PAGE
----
Getting started with WebSocket API in ejabberd

The WebSocket API, as neatly explained by the MDN, is a technology that makes it possible to open a two-way interactive communication session between the user’s browser and a server. With WebSocket API, you can send messages to a server and receive event-driven responses without having to poll the server for a reply. In a sense it’s similar to XMPP or MQTT, but created with web applications in mind.

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WebSocket API in ejabberd

ejabberd and WebSocket API

WebSocket API listener is present in every latest version of ejabberd installation. If you followed my earlier tutorials, WebSocket API is available on the same port as the admin console, wss:// Let’s see what we can do with it.

We begin with a ConverseJS quick start. ConverseJS is a very nice XMPP client for web browsers that supports BOSH and WebSocket API. Our aim is to set up a chat widget on our website, so visitors can instantly chat with us via a predefined login.

First, we add ConverseJS resources to the HTML page on which we want to have the chat widget, ideally in the <head> section:

<link rel="stylesheet" type="text/css" media="screen" href="">
<script src="" charset="utf-8"></script>

Then, we add the JavaScript code to initialize ConverseJS. Ideally just before the closing </body>:

        bosh_service_url: '', // Please use this connection manager only for testing purposes
        show_controlbox_by_default: true

At this point, when we reload our HTML page we should see ConverseJS popup in the lower right corner. However, it asks for user login and doesn’t connect to our ejabberd server. We want an automatic login of a predefined user from our own server, joining a specified chat room. And we want to use WebSocket API instead of BOSH:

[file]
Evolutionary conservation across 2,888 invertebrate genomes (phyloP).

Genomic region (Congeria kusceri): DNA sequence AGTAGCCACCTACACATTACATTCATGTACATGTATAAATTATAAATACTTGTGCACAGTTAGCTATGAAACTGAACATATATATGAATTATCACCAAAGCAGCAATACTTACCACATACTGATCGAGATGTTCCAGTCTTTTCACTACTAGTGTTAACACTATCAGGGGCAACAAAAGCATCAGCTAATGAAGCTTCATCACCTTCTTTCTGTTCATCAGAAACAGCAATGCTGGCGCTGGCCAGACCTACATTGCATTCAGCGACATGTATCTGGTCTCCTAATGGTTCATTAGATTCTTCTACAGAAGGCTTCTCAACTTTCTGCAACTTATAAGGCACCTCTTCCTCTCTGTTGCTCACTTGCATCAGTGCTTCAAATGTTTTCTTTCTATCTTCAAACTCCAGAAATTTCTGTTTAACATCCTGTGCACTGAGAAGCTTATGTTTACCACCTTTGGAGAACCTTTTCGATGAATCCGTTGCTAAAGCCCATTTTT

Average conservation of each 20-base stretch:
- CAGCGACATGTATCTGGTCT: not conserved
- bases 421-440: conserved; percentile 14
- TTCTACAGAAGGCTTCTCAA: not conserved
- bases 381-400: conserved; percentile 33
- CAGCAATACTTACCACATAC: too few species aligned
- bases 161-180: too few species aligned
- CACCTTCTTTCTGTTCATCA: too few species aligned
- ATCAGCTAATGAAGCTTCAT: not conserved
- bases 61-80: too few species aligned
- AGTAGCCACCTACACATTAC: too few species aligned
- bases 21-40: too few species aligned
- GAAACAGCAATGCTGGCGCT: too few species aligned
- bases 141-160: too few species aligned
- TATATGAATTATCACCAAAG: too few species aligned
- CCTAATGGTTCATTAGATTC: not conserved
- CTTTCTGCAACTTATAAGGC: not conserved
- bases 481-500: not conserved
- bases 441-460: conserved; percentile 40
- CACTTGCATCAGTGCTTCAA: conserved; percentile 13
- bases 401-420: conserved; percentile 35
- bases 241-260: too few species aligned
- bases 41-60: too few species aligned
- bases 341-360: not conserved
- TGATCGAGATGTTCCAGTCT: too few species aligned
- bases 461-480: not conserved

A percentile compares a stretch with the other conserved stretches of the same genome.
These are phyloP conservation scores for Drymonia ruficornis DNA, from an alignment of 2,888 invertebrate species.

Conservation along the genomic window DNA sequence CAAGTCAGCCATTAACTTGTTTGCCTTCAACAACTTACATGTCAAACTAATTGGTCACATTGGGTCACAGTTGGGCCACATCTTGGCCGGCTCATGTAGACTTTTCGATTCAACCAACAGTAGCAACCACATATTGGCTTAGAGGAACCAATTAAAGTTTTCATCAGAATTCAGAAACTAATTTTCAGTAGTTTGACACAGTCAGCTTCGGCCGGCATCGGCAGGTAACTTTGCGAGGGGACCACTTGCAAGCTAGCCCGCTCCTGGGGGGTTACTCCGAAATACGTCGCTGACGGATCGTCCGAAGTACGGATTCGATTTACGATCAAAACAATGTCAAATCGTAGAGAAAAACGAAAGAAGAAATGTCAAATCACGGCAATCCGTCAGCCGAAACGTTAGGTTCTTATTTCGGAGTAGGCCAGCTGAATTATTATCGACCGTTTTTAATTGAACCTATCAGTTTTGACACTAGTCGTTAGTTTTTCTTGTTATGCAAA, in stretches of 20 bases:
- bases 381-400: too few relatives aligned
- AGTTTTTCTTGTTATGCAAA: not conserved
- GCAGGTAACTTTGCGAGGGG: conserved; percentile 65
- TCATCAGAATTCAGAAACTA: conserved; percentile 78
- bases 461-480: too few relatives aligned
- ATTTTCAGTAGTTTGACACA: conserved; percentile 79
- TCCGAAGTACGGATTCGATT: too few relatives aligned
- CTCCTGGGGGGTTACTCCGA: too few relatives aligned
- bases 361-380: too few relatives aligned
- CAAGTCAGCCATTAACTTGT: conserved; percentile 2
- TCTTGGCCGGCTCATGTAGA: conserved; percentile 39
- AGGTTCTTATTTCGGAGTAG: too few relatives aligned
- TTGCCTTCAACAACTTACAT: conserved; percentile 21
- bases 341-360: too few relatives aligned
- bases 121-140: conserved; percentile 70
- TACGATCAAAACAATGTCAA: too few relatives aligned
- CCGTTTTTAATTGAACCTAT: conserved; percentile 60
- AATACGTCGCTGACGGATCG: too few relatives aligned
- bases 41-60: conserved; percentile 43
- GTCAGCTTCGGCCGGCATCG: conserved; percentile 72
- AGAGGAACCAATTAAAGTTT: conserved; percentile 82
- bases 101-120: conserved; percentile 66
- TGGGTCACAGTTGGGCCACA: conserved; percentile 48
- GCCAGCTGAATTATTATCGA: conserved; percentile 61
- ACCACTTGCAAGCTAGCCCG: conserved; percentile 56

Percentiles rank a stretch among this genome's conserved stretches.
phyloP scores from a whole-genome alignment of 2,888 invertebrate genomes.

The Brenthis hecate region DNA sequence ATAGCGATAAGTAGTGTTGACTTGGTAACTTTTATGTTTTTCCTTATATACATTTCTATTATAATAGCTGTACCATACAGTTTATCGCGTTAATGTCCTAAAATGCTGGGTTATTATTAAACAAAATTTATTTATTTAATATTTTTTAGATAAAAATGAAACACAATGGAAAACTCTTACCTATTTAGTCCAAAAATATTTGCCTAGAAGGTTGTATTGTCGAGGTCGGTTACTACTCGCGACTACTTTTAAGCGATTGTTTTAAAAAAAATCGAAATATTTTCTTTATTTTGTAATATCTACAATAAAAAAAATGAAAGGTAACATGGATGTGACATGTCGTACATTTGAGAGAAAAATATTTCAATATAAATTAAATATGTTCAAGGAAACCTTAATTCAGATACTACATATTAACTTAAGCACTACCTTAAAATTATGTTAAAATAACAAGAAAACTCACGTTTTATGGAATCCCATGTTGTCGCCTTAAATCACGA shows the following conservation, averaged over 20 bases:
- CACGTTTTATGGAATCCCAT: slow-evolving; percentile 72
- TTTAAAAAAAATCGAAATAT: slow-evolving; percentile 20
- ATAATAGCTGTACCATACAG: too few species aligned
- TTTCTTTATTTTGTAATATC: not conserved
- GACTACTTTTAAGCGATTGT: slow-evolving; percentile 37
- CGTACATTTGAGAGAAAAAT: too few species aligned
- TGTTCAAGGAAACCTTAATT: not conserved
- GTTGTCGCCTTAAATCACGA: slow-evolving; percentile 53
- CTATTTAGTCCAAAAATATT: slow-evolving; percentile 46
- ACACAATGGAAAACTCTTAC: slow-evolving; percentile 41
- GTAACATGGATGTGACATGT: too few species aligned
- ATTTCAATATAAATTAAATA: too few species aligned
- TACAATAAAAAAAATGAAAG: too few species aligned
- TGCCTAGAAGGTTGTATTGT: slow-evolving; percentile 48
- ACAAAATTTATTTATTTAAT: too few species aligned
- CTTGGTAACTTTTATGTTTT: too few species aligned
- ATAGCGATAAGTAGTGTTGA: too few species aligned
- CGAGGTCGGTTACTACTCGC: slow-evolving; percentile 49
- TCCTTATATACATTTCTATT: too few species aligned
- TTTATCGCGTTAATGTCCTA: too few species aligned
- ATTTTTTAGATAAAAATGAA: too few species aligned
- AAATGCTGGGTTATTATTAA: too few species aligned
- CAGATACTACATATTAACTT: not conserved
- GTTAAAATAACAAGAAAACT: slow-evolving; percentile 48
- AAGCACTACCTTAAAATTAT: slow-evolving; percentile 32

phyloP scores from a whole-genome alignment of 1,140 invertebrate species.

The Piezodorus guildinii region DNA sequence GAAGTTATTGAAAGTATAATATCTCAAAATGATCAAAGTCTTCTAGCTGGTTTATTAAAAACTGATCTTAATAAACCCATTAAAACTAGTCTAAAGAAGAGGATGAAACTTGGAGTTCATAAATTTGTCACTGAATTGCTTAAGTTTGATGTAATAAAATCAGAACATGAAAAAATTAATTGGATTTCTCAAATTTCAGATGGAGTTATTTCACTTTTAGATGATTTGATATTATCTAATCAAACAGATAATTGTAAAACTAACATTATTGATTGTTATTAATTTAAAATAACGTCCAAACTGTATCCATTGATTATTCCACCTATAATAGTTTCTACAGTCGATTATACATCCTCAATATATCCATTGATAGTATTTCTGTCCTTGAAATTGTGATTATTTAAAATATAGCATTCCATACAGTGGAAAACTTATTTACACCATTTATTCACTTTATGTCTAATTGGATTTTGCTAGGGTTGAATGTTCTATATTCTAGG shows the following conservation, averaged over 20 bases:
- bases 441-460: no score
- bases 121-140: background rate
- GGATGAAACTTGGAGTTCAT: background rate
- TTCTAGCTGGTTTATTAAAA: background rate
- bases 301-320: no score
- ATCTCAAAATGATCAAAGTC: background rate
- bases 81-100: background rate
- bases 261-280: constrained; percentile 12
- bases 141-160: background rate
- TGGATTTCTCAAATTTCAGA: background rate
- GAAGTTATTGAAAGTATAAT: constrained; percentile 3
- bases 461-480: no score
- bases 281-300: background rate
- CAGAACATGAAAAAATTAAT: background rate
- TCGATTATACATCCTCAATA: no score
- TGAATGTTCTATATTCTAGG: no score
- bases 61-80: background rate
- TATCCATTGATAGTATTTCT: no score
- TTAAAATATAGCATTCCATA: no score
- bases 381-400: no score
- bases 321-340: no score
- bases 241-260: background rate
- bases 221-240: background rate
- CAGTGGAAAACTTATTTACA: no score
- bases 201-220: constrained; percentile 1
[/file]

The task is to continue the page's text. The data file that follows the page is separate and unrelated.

allow_logout: false,
        allow_muc_invitations: false,
        allow_contact_requests: false,

        authentication: 'login',
        auto_login: true,
        auto_reconnect: true,

        jid: '',
        password: 'pass123',

        websocket_url: 'wss://',
        auto_join_rooms: [
        notify_all_room_messages: [

        theme: 'concord',
        keepalive: true,
        hide_muc_server: true,
        play_sounds: true,
        singleton: true,
        show_client_info: false,
        show_controlbox_by_default: false,
        strict_plugin_dependencies: false

In order for the above ConverseJS initialiser to work, you need to create a new ejabberd user, for example with password pass123. There are other authentication methods described in the ConverseJS docs that enable secure ways to handle www user’s password.

To make the widget look more like a quick chat window instead of an IM messenger, you can paste the following CSS style right after the <script> initialiser section:

    #conversejs.converse-overlayed .chatbox.chatroom .box-flyout {
    max-width: 300px !important;
    max-height: 60vh !important;
        min-width: 0 !important;
        margin-left: 9rem !important;

    #conversejs.converse-overlayed .chat-head {
        min-height: 0 !important;
        padding-bottom: 0 !important;

  .chatbox-btn.close-chatbox-button, {
        display: none !important;

At this point, if you open the HTML page, a popup will appear asking just for the nickname and then connecting via WebSocket API straight to chat room. It will even keep the visitor connected to the chat room while they are browsing throughout the website, thanks to WebSocket API. Notice how we achieved all that without even touching ejabberd configuration file.

ConverseJS chat widget using WebSocket API with ejabberd
ConverseJS chat widget using WebSocket API with ejabberd

This WebSocket API demo is visible on my blog. Visitors can chat using the MUC room – with me and between each other.

In this ejabberd tutorial series:

Photo by Paul Hanaoka on Unsplash

Let us know what you think 💬

4 thoughts on “Getting started with WebSocket API in ejabberd

    • OMEMO is a client-side implementation, nothing to configure in ejabberd. Use any of the fully compliant xmpp clients, for example from this list:

      Converse.js used in this tutorial fully supports omemo. Refer to Converse.js docs on how to enable it by default.

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